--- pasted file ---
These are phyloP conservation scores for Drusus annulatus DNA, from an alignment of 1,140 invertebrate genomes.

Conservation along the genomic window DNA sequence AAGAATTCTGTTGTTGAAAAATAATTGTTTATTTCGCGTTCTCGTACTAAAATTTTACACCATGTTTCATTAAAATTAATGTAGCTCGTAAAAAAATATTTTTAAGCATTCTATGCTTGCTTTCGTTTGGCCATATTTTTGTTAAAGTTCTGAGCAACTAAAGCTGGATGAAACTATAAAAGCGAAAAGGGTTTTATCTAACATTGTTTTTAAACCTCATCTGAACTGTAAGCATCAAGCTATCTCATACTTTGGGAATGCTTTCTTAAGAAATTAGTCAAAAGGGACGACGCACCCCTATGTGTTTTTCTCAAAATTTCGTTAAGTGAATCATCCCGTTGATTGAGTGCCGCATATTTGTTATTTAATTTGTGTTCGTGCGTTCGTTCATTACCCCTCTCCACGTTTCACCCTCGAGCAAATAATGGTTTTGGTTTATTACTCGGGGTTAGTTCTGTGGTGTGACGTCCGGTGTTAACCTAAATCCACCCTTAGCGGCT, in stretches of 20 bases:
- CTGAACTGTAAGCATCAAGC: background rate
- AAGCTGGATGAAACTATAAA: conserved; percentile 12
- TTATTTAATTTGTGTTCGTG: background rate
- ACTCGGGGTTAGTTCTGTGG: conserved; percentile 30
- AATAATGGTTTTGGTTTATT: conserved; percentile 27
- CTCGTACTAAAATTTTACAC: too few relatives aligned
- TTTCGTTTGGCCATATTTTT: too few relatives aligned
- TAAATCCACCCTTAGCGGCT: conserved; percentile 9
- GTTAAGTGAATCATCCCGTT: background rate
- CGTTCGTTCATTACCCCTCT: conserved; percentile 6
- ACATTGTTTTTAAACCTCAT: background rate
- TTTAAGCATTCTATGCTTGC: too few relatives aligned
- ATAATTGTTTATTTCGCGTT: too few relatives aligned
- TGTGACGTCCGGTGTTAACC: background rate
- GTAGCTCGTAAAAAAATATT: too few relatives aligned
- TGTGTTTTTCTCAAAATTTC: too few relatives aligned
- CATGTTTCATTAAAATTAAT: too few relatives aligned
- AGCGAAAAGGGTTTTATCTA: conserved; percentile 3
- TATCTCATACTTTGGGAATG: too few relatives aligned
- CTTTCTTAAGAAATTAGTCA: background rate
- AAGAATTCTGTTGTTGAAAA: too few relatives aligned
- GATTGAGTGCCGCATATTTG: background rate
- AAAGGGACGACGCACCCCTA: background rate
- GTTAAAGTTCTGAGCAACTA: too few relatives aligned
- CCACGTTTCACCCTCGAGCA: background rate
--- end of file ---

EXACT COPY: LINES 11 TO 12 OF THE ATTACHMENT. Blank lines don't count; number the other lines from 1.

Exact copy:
- GTTAAGTGAATCATCCCGTT: background rate
- CGTTCGTTCATTACCCCTCT: conserved; percentile 6